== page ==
Secure Hash Standard

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What is Secure Hash Standard?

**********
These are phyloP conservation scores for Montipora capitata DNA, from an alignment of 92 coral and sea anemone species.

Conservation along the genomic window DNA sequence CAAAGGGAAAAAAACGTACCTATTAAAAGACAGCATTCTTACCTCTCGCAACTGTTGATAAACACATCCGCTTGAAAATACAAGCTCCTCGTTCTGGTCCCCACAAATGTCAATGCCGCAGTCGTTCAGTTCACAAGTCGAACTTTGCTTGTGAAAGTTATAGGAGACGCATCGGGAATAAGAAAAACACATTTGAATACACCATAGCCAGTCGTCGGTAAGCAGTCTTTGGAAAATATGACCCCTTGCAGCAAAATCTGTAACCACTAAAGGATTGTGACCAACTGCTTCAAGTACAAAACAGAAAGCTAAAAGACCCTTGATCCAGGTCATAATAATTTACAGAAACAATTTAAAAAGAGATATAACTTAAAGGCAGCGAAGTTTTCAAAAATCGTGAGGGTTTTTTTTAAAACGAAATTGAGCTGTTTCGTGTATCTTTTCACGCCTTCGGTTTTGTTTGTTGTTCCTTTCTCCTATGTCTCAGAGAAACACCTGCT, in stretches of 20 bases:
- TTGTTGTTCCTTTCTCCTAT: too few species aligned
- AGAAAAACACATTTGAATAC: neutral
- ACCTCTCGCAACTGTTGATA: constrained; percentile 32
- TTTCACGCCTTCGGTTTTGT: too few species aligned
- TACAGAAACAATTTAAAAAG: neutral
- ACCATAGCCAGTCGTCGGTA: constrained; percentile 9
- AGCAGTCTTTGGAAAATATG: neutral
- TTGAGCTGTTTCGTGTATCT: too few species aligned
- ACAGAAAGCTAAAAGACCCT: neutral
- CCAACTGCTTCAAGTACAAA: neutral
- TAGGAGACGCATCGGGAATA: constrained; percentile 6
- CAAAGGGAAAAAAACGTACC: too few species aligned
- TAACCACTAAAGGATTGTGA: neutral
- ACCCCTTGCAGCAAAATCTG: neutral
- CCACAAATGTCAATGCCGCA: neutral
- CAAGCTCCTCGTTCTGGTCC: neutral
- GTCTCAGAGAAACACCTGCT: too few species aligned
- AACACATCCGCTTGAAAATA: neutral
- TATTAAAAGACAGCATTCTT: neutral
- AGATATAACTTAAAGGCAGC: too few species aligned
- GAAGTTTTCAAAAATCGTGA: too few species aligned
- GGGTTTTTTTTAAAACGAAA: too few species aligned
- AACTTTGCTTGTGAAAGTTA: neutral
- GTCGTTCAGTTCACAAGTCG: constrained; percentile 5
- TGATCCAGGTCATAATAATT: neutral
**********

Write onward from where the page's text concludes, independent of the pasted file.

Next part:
The secure hash standard specifies secure hash algorithms -SHA-1, SHA-224, SHA-256, SHA-384, SHA-512, SHA-512/224 and SHA-512/256 -for computing a condensed representation of electronic data (message). When a message of any length less than 2 64 bits (for SHA-1, SHA224 and SHA-256) or less than 2 128 bits (for SHA-384, SHA-512, SHA-512/224 and SHA-512/256) is input to a hash algorithm, the result is an output called a message digest. The message digests range in length from 160 to 512 bits, depending on the algorithm. Secure hash algorithms are typically used with other cryptographic algorithms, such as digital signature algorithms and keyed-hash message authentication codes, or in the generation of random numbers (bits).  The hash algorithms specified in this Standard are called secure because, for a given algorithm, it is computationally infeasible 1) to find a message that corresponds to a given message digest, or 2) to find two different messages that produce the same message digest. Any change to a message will, with a very high probability, result in a different message digest. This will result in a verification failure when the secure hash algorithm is used with a digital signature algorithm or a keyed-hash message authentication algorithm.  In addition, a secure hash standard is a specification for a secure hash algorithm that can generate a condensed message representation called a message digest.

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